These Are the Classic Cars Millennials Can’t Get Enough Of

When it comes to the collector car market in America, few know it better than Hagerty. The classic car insurance powerhouse keeps tabs on auction and private sales, as well as insurance valuations, to note real-time value of collector cars. Recently, it began following the buying habits of the newest generation of collectors. Needless to say, the results are interesting.

Hagerty rates the market on a scale of zero to 100, with 50 being average. Among Generation X and millennials, each of the following classics scores between 89 and 96, meaning every one of them (some old and some not so old) are some of the hottest collectibles on the market right now.

So what does the under-45 set want? Trucks, and lots of ’em. Don’t look for your parents’ classics here — corvettes, muscle cars, British roadsters, ’32 Fords. Maybe it’s the effect of growing up during the first big SUV boom of the 1990s, but for younger collectors rugged workhorses and ’90s cars are about as hot as it gets.

From Japanese grand tourers to old pickups, here are the 15 collector cars millennials and Gen Xers can’t get enough of. 

1. 1973-1987 Chevrolet C/K Series Pickup

1976 Chevrolet C/10 Stepside Pickup

1976 Chevrolet C/10 Stepside Pickup | Chevrolet

In the ’70s and ’80s, Chevy’s slab-sided pickups were everywhere. And ever since, their dead-simple mechanics and dirt-cheap parts supply have kept a good amount of them on the roads. But now the kids who grew up with them are looking at them as collectibles. Among Gen Xers and millennials, C/Ks have become the most popular classic vehicle, according to Hagerty.

2. 1945-1968 Dodge Power Wagon

1946 Dodge Power Wagon

1946 Dodge Power Wagon | Dodge

Right behind the Chevy trucks is the comparatively archaic Dodge Power Wagon. With its roots in World War II military trucks, the Power Wagon’s minimal ’30s-era looks and reputation for iron-clad reliability have made it one of the most sought-after classic pickup trucks. The oldest vehicle on the list is incredibly popular with collectors who were born long after the last Power Wagon rolled out of Dodge’s Warren, Michigan, plant.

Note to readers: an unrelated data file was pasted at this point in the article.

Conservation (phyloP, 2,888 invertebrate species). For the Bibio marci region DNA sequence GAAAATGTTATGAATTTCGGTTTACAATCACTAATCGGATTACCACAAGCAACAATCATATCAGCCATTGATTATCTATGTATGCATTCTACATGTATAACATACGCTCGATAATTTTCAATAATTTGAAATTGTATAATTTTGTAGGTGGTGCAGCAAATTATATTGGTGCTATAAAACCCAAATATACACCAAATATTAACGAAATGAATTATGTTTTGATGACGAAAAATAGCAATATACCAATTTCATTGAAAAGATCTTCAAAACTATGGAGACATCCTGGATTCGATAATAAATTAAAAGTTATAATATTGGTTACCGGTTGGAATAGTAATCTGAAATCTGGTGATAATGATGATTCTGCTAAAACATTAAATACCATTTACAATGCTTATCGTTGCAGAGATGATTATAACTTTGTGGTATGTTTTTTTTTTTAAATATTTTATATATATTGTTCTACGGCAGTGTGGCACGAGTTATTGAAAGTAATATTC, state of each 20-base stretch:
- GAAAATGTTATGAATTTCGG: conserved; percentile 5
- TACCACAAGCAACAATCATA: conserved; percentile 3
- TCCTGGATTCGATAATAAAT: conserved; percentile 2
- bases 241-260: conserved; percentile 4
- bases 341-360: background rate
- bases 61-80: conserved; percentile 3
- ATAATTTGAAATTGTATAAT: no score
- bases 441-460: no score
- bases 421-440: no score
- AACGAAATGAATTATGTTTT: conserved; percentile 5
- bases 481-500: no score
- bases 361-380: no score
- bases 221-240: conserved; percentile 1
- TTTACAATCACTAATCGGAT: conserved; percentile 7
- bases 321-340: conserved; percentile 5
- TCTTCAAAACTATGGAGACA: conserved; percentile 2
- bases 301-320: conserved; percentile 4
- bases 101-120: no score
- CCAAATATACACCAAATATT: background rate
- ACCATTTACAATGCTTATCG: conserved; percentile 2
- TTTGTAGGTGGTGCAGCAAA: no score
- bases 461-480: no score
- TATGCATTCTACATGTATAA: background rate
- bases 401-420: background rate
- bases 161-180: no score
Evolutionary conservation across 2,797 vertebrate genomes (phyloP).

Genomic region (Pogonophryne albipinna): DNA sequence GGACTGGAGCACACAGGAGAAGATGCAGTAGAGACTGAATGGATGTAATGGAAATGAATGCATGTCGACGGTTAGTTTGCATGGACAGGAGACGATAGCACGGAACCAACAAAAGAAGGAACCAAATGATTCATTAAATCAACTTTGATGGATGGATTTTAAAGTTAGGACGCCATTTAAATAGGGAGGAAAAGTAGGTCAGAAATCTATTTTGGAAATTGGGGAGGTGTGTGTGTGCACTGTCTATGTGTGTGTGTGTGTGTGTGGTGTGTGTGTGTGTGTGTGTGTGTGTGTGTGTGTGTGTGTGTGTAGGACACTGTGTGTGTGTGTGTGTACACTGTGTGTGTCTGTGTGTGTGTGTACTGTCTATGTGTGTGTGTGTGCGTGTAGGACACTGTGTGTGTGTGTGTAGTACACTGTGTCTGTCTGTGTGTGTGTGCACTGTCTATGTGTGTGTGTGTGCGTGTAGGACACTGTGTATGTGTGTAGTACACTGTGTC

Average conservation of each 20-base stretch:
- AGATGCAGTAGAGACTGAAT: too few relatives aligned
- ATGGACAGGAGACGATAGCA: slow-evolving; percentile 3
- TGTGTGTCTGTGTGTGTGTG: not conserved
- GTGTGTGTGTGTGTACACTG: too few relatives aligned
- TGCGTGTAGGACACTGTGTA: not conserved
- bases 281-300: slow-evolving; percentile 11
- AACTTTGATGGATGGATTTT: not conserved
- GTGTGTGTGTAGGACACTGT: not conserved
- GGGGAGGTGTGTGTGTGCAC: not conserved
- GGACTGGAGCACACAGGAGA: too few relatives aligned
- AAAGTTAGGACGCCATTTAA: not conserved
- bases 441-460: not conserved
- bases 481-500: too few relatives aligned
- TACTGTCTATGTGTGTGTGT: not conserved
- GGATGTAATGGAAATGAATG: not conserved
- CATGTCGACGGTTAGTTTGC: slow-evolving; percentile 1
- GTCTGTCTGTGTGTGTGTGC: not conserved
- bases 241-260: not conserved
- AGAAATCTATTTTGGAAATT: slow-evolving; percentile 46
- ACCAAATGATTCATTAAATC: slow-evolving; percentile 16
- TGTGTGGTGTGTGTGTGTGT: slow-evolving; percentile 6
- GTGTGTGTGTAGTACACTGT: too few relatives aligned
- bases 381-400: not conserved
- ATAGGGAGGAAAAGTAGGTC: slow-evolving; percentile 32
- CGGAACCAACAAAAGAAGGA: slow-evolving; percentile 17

3. 1976-1986 Jeep CJ-7

1977 Jeep CJ-7

1977 Jeep CJ-7 | Jeep

Featuring a longer wheelbase to reduce rollovers and more modern amenities, the CJ-7 was the final and most comfortable direct descendants of the original World War II workhorse, the Willys MB. After spending decades cut into hardcore off-roaders, the CJ-7 has become a collectible in its own right.

4. 1993-2002 Pontiac Firebird

1998 Pontiac Firebird Formula

1998 Pontiac Firebird Formula | General Motors

The final-generation Pontiac Firebird was plagued by overwrought styling, terrible build quality, and one of the worst interiors of all time. And yet, it was affordable, fast, and still cool somehow. To the generation that couldn’t afford one the first time around, they’ve become one of the most sought-after classics for younger buyers.

5. 1994-1996 Chevrolet Impala SS

1996 Chevrolet Impala SS

1996 Chevrolet Impala SS | Chevrolet

The revived-for-the-’90s Impala SS was one of those rare cars aimed squarely at the enthusiast community. It was a full-size Caprice with a revised suspension, limited-slip differential, and a 5.7-liter V8 pulled from the Chevy Corvette. It was also incredibly popular (nearly 70,000 sold in three years), and many remained collector’s items. Today, the generation that grew up in the ’90s has discovered how much a full-size sedan with too much power can be.

6. 1973-1979 Ford F-Series

1975 Ford F-150

1975 Ford F-150 | Ford

Classic pickups are finally getting their due, and the sixth-generation Ford F-Series is one of the most popular. Ford’s tough styling and comfortable cabs defined these trucks. The iconic F-150 model was also introduced during this time. For kids born when these trucks were new, they’ve become highly collectible.

7. 1960-1966 Chevrolet C/K Series Pickup

1963 Chevrolet C-10 pickup

1963 Chevrolet C-10 pickup | Chevrolet